Daryl Bibicoff is a painter and digital artist living in Los Angeles, California. He received his BA in Art and his MA in Art from California State University in Northridge. Formerly, he was a competitive marathon runner and cyclist. Daryl creates "In Motion" series paintings that visually expresses how he has not been able to hit the "not so fast" button. Daryl Bibicoff's art originated from one word repeated throughout his Master's program in Art. "Movement" which is essential for him to continue now that he can no longer run and cycle. Daryl now shares his passion for motion as he sees it exist in everything and everywhere.
Moreover, Daryl’s “In Motion” body of work has been created as a commentary on convenience and efficiency. Other possibilities now seem irrational and inconceivable. A visual affirmation of “easiest is best” is expressed by Daryl through non-objective abstraction motion and food in motion paintings. This notion of no time to waste or high-speed rate likens the chosen life style of many.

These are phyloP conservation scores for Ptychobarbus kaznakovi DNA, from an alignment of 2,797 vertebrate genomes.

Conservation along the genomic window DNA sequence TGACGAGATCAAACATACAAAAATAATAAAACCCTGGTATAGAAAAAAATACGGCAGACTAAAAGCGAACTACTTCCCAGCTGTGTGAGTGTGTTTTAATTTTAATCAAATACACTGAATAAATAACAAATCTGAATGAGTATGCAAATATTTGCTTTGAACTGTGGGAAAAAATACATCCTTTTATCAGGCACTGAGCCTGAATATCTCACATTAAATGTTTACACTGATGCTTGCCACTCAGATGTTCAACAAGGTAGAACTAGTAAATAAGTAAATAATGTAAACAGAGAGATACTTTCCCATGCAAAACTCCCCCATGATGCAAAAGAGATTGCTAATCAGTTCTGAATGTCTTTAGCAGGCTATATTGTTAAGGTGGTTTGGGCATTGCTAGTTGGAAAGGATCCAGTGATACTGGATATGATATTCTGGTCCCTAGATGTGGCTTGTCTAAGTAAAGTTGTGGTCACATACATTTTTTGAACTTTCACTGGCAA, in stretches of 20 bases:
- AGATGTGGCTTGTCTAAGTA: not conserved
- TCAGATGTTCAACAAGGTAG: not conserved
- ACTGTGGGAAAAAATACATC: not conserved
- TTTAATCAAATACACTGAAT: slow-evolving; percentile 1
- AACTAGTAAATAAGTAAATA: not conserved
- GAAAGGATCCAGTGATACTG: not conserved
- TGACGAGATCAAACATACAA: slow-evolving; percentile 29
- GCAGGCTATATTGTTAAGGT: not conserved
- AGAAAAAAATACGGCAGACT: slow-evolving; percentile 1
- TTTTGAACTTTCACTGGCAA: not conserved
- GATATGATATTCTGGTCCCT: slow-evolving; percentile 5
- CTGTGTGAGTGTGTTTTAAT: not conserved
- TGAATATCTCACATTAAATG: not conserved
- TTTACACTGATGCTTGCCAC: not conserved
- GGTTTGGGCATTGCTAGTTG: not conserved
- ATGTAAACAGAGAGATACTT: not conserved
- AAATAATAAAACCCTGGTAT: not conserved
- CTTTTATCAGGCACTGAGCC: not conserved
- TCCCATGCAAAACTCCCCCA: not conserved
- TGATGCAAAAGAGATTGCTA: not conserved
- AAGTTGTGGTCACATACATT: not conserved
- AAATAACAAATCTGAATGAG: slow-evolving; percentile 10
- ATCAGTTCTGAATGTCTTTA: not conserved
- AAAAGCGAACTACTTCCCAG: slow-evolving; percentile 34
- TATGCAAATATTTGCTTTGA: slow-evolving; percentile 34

Daryl is now creating Black and Color Motion Digital Art Abstractions and Animation about the year 2020 during Social Distancing. As everyone is witness to this year, Daryl is sharing digital art that plays a huge role in our future. My social distancing art inspiration is specific to the year 2020, and the challenges we are facing globally. I want viewers to see and feel this necessity for movement and change for everyone. His digital art and animation are currently a complex visual expression related to the Covid Pandemic, BLM Marches, LGBTQIA, and World Cultures. Lastly, Daryl's "In Motion" digital artwork and animation series, as a whole, connects viewers with Daryl's existentialist beliefs.
Formerly a competitive runner and cyclist, my “In Motion” series originated from my desire to paint cyclists moving at a high speed.
My Thesis included sculpting distressed rocks and the juxtaposition of their environments. When I am out in the mountains hiking or biking, I see destruction to the environment, much of which has been caused by humanity. These devastated rock sculptures are an expression of these concerns.